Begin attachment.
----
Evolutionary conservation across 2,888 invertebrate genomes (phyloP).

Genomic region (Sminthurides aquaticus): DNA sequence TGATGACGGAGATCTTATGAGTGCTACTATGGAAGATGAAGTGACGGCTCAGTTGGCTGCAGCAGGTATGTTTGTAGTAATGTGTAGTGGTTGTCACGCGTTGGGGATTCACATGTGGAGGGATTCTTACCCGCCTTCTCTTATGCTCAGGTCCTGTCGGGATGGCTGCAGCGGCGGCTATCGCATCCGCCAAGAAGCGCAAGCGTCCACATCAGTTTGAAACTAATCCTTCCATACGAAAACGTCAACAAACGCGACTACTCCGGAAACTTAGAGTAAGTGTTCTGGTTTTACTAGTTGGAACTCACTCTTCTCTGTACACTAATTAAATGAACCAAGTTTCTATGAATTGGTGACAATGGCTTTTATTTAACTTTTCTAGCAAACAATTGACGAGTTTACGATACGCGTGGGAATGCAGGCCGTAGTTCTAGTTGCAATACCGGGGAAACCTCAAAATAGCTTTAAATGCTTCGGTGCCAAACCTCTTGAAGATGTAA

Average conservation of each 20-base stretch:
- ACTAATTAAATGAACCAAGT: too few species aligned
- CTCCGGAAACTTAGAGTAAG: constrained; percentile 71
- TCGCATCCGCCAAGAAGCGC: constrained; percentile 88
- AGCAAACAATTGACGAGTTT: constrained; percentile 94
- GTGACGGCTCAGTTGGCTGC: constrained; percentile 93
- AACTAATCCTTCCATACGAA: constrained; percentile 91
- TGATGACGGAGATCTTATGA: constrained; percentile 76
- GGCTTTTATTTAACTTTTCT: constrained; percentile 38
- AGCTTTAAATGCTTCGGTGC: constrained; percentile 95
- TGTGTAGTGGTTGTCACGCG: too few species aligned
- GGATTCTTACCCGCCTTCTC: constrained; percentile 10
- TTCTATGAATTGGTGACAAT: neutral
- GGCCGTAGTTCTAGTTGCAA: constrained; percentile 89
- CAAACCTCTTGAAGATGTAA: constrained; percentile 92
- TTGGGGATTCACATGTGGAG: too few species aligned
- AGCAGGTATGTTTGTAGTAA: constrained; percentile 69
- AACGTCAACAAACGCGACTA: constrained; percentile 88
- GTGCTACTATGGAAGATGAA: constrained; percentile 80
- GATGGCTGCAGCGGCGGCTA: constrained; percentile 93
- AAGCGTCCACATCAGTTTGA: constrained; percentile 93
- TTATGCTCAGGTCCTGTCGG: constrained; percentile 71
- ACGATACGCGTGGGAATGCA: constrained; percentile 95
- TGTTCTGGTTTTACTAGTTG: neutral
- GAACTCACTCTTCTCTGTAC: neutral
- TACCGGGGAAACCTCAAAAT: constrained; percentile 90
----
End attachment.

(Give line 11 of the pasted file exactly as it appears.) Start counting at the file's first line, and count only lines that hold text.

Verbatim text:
- GGCTTTTATTTAACTTTTCT: constrained; percentile 38